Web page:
Our data shows that our most profitible Mighty Networks charge a membership fee, but also have options to purchase courses, events, private coaching, etc. on top of this fee. Through something we call the value journey, this means that community members not only pay a community fee, but are also more likely to pay for more.

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The evolution of monetizing possibilities will keep changing in the creator economy, as moves like the creation of social tokens or the rise of Decentralized Autonomous Organizations continue to evolve how we pay for membership and how we belong.

What to consider in your community business model

If you’re thinking about starting a community, or if you already have and are struggling to make it work, there are a few things you need to understand about how community business models work. Here are some of the basics:

Recurring revenue (ARR or MRR)

Most people pick up on this first because it’s exciting! Online communities offer ARR (annual recurring revenue) and/or MRR (monthly recurring revenue). Recurring revenue just means that you can charge your clients every month, and it’s the basis of a membership business model. When you join the gym, you expect them to keep billing you until you cancel.

The beauty of recurring revenue is that those customers are with you for a while at least. That means that, as you build your business model, you can factor in that every month and year you’ll probably keep a lot of the members you already have. This makes for a business that can snowball in growth, and it does amazing things for your cash flow.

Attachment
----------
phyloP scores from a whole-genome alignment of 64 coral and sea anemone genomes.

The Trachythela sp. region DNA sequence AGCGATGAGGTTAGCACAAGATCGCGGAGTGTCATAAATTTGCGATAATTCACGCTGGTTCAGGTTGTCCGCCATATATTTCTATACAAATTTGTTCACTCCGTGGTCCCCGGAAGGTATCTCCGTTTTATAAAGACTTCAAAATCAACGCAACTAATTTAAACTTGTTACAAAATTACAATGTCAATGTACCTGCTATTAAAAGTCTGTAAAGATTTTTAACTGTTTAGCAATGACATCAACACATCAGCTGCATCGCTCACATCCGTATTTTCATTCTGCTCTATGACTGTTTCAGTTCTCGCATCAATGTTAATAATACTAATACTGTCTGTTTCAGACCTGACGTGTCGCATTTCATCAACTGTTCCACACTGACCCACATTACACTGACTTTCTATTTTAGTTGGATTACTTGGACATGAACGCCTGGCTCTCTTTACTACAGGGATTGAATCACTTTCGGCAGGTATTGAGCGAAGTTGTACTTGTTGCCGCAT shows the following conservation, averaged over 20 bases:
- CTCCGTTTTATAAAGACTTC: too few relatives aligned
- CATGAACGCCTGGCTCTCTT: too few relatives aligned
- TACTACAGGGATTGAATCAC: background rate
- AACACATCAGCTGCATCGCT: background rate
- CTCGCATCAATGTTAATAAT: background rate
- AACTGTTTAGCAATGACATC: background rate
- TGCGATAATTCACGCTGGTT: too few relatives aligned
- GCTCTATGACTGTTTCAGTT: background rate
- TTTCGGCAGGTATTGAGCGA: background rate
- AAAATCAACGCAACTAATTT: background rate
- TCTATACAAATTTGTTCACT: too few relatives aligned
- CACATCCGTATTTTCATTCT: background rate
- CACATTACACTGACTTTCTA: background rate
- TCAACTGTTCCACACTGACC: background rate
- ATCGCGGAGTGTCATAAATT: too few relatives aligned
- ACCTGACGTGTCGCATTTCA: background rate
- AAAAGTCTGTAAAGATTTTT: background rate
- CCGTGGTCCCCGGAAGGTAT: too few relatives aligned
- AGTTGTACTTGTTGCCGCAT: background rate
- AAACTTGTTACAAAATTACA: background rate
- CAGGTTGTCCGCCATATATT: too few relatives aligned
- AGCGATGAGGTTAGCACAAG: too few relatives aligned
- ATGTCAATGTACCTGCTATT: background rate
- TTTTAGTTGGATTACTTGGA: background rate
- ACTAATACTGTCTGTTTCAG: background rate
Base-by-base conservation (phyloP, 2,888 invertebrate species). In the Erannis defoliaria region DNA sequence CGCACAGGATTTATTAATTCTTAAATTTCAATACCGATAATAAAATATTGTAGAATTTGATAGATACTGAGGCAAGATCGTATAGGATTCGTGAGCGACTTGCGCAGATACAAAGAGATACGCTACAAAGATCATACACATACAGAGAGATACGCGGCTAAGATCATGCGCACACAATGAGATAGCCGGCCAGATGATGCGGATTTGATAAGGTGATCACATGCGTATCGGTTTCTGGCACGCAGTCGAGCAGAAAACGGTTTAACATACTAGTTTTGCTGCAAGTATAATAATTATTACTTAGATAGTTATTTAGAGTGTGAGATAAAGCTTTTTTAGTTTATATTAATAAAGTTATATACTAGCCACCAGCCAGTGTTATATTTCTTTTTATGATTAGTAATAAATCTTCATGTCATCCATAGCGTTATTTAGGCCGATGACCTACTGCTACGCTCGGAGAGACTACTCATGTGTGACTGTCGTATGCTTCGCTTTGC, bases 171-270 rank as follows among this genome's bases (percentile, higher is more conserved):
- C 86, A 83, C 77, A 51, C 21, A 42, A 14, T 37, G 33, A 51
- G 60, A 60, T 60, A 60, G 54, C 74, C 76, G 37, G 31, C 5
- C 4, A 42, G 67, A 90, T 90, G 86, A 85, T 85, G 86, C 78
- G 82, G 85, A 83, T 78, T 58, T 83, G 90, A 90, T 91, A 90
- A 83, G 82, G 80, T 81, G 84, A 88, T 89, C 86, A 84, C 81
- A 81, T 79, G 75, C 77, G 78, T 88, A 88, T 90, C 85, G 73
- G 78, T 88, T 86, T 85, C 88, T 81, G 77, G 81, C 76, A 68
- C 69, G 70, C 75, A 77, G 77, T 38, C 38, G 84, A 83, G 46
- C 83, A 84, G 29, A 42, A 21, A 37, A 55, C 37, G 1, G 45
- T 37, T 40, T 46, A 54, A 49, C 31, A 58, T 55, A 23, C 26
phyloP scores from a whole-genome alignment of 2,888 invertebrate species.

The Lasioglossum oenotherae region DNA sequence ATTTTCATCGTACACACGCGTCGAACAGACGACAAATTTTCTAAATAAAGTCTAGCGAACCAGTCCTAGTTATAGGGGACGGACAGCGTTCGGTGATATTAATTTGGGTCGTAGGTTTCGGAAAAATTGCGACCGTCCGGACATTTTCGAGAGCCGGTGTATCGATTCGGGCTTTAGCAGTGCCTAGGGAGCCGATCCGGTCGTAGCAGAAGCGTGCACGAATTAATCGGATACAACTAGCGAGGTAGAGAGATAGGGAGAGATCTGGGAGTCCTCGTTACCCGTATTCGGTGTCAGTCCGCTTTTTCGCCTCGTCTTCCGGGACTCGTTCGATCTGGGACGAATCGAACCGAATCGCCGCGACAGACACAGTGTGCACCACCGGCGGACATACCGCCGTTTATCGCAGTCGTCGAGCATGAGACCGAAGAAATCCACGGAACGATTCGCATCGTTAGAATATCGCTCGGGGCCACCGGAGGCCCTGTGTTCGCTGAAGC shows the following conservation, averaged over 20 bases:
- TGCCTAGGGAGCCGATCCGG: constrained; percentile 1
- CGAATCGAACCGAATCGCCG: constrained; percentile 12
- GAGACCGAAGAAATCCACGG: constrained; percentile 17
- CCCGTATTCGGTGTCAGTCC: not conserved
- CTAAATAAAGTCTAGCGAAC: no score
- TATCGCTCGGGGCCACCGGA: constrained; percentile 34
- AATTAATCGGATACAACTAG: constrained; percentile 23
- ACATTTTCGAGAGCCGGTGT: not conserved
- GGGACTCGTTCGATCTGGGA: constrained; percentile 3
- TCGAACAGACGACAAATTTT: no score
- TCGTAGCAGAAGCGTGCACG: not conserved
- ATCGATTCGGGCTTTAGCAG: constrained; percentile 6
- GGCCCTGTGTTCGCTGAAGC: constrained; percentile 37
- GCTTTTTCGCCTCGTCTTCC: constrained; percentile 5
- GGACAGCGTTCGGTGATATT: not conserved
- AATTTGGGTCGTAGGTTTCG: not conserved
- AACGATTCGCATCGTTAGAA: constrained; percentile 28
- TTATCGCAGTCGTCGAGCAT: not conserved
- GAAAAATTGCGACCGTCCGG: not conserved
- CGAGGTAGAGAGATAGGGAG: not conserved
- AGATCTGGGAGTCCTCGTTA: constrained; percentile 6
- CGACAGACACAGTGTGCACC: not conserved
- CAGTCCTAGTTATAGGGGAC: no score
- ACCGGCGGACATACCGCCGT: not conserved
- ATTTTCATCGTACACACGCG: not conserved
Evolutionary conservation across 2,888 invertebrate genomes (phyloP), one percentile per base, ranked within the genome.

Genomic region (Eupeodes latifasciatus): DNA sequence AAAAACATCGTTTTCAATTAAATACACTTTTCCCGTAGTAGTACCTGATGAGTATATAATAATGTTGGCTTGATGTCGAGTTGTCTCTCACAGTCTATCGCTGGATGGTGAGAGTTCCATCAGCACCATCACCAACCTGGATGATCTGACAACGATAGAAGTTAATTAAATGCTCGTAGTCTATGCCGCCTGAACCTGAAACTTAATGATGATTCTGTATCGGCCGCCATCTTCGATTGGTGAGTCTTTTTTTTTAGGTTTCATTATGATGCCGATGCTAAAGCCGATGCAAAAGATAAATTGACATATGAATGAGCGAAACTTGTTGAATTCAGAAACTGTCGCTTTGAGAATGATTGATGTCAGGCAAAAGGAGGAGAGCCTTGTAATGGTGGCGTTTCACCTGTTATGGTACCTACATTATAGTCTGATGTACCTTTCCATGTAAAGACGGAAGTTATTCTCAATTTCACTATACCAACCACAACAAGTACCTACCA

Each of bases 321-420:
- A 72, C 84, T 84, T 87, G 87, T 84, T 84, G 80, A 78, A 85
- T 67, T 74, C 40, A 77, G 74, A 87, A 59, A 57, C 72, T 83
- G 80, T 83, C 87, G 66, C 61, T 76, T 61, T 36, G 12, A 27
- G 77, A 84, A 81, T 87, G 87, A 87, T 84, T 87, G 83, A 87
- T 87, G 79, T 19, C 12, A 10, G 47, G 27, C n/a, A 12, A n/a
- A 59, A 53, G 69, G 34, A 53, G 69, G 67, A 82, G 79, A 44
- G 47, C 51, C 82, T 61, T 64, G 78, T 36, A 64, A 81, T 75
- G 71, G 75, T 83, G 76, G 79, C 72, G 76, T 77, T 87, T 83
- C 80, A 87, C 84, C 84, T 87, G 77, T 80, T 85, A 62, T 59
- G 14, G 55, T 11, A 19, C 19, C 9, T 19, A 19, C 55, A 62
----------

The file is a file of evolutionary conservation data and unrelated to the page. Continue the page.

Membership charges

The second thing you need to factor into your community business model is the membership charges. You need to figure out a price for your online community that’s fair enough that people will see the value in what they pay and competitive enough that you can earn a living from it.

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A lot of creators who are starting an online community think about the scale, which is good! But they’ll say things like, “Oh, I have 5,000 Twitter followers. Those 5,000 people will come join me in a paid community at $10/mo, and I’ll be making $50,000/mo in recurring revenue.”